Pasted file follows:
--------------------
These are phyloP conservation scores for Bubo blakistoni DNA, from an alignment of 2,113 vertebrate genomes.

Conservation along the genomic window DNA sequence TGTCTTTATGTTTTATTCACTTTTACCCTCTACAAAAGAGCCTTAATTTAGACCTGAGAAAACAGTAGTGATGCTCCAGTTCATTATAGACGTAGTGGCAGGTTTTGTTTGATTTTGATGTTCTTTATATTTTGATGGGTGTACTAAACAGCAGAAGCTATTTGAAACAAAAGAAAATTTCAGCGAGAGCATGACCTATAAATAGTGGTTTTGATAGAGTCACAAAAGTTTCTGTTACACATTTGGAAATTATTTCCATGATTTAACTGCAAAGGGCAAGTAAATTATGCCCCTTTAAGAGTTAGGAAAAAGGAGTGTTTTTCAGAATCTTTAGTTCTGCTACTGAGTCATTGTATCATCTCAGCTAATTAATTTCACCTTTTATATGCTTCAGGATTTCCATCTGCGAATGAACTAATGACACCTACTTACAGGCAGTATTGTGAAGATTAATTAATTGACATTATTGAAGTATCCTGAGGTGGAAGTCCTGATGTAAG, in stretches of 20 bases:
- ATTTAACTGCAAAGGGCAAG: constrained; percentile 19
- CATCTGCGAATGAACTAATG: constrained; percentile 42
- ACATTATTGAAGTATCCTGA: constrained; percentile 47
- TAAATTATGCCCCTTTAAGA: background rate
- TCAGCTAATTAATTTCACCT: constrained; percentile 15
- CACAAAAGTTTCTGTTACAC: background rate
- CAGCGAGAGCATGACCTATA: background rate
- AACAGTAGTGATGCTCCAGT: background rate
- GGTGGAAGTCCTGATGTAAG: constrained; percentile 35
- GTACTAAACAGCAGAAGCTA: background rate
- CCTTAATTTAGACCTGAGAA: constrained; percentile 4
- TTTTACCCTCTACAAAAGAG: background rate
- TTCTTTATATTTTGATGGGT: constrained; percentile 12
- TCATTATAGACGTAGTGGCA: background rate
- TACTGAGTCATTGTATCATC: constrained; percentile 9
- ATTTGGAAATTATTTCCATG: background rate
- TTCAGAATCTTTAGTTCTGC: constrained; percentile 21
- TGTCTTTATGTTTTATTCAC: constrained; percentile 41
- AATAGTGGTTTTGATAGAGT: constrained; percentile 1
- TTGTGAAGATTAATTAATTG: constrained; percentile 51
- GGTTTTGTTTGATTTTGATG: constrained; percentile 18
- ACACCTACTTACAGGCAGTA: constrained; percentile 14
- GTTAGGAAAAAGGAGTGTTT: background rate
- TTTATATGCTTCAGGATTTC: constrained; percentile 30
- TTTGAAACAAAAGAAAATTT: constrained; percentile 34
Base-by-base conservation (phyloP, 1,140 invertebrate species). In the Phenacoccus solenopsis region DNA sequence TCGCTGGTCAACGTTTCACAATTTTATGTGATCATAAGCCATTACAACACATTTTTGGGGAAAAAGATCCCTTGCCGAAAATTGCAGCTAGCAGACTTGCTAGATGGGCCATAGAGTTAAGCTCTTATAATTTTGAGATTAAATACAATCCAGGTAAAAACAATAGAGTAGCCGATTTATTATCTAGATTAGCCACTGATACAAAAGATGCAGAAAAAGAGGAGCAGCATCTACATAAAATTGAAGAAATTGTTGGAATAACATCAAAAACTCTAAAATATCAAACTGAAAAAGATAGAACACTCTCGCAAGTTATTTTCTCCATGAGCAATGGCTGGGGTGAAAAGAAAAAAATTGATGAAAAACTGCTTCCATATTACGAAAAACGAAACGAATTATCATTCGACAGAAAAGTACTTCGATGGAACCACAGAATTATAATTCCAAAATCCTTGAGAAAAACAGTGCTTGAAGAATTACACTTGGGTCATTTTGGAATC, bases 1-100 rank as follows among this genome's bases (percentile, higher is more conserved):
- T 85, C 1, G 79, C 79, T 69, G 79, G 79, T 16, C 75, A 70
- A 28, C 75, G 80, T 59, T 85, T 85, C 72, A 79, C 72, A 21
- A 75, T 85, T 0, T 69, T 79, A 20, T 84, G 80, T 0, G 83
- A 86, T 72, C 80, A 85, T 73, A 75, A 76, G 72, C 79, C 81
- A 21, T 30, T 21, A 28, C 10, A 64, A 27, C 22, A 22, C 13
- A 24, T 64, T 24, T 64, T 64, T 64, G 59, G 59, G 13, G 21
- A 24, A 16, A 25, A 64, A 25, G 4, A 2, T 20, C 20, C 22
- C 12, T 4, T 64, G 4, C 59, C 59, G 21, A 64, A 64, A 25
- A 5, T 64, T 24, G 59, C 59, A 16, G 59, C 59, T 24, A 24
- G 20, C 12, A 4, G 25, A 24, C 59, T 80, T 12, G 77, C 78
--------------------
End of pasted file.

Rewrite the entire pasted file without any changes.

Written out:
These are phyloP conservation scores for Bubo blakistoni DNA, from an alignment of 2,113 vertebrate genomes.

Conservation along the genomic window DNA sequence TGTCTTTATGTTTTATTCACTTTTACCCTCTACAAAAGAGCCTTAATTTAGACCTGAGAAAACAGTAGTGATGCTCCAGTTCATTATAGACGTAGTGGCAGGTTTTGTTTGATTTTGATGTTCTTTATATTTTGATGGGTGTACTAAACAGCAGAAGCTATTTGAAACAAAAGAAAATTTCAGCGAGAGCATGACCTATAAATAGTGGTTTTGATAGAGTCACAAAAGTTTCTGTTACACATTTGGAAATTATTTCCATGATTTAACTGCAAAGGGCAAGTAAATTATGCCCCTTTAAGAGTTAGGAAAAAGGAGTGTTTTTCAGAATCTTTAGTTCTGCTACTGAGTCATTGTATCATCTCAGCTAATTAATTTCACCTTTTATATGCTTCAGGATTTCCATCTGCGAATGAACTAATGACACCTACTTACAGGCAGTATTGTGAAGATTAATTAATTGACATTATTGAAGTATCCTGAGGTGGAAGTCCTGATGTAAG, in stretches of 20 bases:
- ATTTAACTGCAAAGGGCAAG: constrained; percentile 19
- CATCTGCGAATGAACTAATG: constrained; percentile 42
- ACATTATTGAAGTATCCTGA: constrained; percentile 47
- TAAATTATGCCCCTTTAAGA: background rate
- TCAGCTAATTAATTTCACCT: constrained; percentile 15
- CACAAAAGTTTCTGTTACAC: background rate
- CAGCGAGAGCATGACCTATA: background rate
- AACAGTAGTGATGCTCCAGT: background rate
- GGTGGAAGTCCTGATGTAAG: constrained; percentile 35
- GTACTAAACAGCAGAAGCTA: background rate
- CCTTAATTTAGACCTGAGAA: constrained; percentile 4
- TTTTACCCTCTACAAAAGAG: background rate
- TTCTTTATATTTTGATGGGT: constrained; percentile 12
- TCATTATAGACGTAGTGGCA: background rate
- TACTGAGTCATTGTATCATC: constrained; percentile 9
- ATTTGGAAATTATTTCCATG: background rate
- TTCAGAATCTTTAGTTCTGC: constrained; percentile 21
- TGTCTTTATGTTTTATTCAC: constrained; percentile 41
- AATAGTGGTTTTGATAGAGT: constrained; percentile 1
- TTGTGAAGATTAATTAATTG: constrained; percentile 51
- GGTTTTGTTTGATTTTGATG: constrained; percentile 18
- ACACCTACTTACAGGCAGTA: constrained; percentile 14
- GTTAGGAAAAAGGAGTGTTT: background rate
- TTTATATGCTTCAGGATTTC: constrained; percentile 30
- TTTGAAACAAAAGAAAATTT: constrained; percentile 34
Base-by-base conservation (phyloP, 1,140 invertebrate species). In the Phenacoccus solenopsis region DNA sequence TCGCTGGTCAACGTTTCACAATTTTATGTGATCATAAGCCATTACAACACATTTTTGGGGAAAAAGATCCCTTGCCGAAAATTGCAGCTAGCAGACTTGCTAGATGGGCCATAGAGTTAAGCTCTTATAATTTTGAGATTAAATACAATCCAGGTAAAAACAATAGAGTAGCCGATTTATTATCTAGATTAGCCACTGATACAAAAGATGCAGAAAAAGAGGAGCAGCATCTACATAAAATTGAAGAAATTGTTGGAATAACATCAAAAACTCTAAAATATCAAACTGAAAAAGATAGAACACTCTCGCAAGTTATTTTCTCCATGAGCAATGGCTGGGGTGAAAAGAAAAAAATTGATGAAAAACTGCTTCCATATTACGAAAAACGAAACGAATTATCATTCGACAGAAAAGTACTTCGATGGAACCACAGAATTATAATTCCAAAATCCTTGAGAAAAACAGTGCTTGAAGAATTACACTTGGGTCATTTTGGAATC, bases 1-100 rank as follows among this genome's bases (percentile, higher is more conserved):
- T 85, C 1, G 79, C 79, T 69, G 79, G 79, T 16, C 75, A 70
- A 28, C 75, G 80, T 59, T 85, T 85, C 72, A 79, C 72, A 21
- A 75, T 85, T 0, T 69, T 79, A 20, T 84, G 80, T 0, G 83
- A 86, T 72, C 80, A 85, T 73, A 75, A 76, G 72, C 79, C 81
- A 21, T 30, T 21, A 28, C 10, A 64, A 27, C 22, A 22, C 13
- A 24, T 64, T 24, T 64, T 64, T 64, G 59, G 59, G 13, G 21
- A 24, A 16, A 25, A 64, A 25, G 4, A 2, T 20, C 20, C 22
- C 12, T 4, T 64, G 4, C 59, C 59, G 21, A 64, A 64, A 25
- A 5, T 64, T 24, G 59, C 59, A 16, G 59, C 59, T 24, A 24
- G 20, C 12, A 4, G 25, A 24, C 59, T 80, T 12, G 77, C 78